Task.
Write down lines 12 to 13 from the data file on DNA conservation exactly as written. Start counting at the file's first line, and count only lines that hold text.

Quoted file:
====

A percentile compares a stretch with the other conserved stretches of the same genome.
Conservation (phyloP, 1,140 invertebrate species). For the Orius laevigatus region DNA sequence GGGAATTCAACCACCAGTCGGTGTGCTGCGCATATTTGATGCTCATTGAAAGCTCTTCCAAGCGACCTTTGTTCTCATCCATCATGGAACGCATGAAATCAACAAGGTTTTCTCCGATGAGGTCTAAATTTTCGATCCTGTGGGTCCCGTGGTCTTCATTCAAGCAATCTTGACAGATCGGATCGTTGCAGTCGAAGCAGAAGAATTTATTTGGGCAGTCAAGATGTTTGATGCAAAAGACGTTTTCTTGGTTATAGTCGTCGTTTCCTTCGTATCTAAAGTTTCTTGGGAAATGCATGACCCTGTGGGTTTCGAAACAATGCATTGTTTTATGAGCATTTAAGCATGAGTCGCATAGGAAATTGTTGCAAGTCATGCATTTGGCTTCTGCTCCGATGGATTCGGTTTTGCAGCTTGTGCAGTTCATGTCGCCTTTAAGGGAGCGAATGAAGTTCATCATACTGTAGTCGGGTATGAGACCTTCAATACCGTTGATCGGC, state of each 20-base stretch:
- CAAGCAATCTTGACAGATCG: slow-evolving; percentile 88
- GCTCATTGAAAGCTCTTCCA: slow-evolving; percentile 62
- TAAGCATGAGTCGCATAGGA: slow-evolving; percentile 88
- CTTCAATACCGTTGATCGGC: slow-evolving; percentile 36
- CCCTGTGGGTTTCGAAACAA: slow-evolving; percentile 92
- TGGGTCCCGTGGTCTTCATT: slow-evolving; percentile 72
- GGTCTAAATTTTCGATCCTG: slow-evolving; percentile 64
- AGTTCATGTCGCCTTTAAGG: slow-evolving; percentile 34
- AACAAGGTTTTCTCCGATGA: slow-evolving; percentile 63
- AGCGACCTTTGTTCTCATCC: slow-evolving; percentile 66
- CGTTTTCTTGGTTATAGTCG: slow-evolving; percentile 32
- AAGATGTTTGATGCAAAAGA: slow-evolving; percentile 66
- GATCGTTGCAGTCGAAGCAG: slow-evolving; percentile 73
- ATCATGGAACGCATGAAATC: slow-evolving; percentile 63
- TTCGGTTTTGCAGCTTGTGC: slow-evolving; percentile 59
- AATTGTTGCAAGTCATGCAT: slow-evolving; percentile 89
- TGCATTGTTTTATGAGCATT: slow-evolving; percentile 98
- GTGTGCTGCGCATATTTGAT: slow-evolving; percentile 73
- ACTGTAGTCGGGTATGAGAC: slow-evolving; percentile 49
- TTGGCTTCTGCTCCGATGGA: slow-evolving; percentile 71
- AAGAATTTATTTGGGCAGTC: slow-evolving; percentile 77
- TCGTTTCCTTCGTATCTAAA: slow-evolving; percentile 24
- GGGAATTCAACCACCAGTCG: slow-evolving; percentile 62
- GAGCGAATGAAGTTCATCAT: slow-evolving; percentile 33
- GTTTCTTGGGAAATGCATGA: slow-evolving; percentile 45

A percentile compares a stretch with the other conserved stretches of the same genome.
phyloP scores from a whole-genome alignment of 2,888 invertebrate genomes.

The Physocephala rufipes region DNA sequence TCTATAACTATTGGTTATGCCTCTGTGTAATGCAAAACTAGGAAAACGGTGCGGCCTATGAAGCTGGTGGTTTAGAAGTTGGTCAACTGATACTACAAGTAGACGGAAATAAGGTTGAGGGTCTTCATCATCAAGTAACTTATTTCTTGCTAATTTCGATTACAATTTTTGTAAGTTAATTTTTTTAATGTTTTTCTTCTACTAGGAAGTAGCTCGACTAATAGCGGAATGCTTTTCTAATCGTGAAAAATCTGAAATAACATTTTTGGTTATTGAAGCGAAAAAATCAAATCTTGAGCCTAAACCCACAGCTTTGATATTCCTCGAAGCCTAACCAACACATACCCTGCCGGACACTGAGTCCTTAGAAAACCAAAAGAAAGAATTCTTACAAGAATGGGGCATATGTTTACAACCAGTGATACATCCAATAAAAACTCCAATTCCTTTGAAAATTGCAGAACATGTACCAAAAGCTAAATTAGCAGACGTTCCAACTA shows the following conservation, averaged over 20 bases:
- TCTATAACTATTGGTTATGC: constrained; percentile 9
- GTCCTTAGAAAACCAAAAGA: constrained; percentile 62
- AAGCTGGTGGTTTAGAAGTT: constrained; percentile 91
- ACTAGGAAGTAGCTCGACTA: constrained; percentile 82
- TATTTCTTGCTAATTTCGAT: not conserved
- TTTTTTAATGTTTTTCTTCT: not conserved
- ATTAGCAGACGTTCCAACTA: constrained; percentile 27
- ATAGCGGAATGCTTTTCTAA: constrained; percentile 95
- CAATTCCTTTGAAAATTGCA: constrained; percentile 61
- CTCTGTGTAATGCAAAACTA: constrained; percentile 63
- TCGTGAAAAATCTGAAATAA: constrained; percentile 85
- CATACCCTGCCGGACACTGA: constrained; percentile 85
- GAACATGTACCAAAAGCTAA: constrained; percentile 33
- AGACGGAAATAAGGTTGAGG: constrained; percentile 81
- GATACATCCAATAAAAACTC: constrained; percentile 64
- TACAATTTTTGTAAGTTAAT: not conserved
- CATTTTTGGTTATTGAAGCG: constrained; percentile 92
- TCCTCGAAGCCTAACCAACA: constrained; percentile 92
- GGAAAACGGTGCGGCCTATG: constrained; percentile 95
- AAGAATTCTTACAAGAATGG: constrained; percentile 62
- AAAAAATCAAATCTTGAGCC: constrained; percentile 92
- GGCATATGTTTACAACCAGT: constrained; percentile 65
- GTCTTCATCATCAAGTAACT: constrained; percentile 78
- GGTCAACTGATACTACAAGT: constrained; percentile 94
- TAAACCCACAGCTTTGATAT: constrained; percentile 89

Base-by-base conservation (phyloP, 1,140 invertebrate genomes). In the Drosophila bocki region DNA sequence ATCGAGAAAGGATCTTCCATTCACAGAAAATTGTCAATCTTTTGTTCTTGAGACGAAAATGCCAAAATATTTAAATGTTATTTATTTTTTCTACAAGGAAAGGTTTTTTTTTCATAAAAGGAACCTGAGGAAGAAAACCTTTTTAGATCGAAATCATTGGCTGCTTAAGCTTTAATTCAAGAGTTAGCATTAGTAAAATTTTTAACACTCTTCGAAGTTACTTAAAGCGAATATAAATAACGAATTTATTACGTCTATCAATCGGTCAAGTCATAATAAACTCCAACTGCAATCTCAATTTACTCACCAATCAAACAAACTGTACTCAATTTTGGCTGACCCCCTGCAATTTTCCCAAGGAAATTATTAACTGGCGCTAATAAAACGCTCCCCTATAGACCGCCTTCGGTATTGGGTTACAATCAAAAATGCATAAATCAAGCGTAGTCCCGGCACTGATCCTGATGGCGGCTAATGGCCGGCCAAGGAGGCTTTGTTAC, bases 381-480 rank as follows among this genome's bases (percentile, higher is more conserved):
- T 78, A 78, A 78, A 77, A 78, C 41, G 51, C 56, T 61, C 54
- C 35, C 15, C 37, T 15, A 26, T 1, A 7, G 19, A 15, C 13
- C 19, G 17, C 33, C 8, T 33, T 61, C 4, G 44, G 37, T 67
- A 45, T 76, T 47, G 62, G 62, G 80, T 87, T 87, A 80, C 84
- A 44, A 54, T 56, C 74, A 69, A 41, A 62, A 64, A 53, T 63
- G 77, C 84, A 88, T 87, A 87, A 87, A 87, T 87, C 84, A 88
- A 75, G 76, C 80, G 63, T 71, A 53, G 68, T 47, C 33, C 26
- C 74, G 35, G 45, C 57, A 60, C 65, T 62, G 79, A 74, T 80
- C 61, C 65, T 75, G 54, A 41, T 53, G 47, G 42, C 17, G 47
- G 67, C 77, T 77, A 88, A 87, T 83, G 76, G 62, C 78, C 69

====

- AGCGACCTTTGTTCTCATCC: slow-evolving; percentile 66
- CGTTTTCTTGGTTATAGTCG: slow-evolving; percentile 32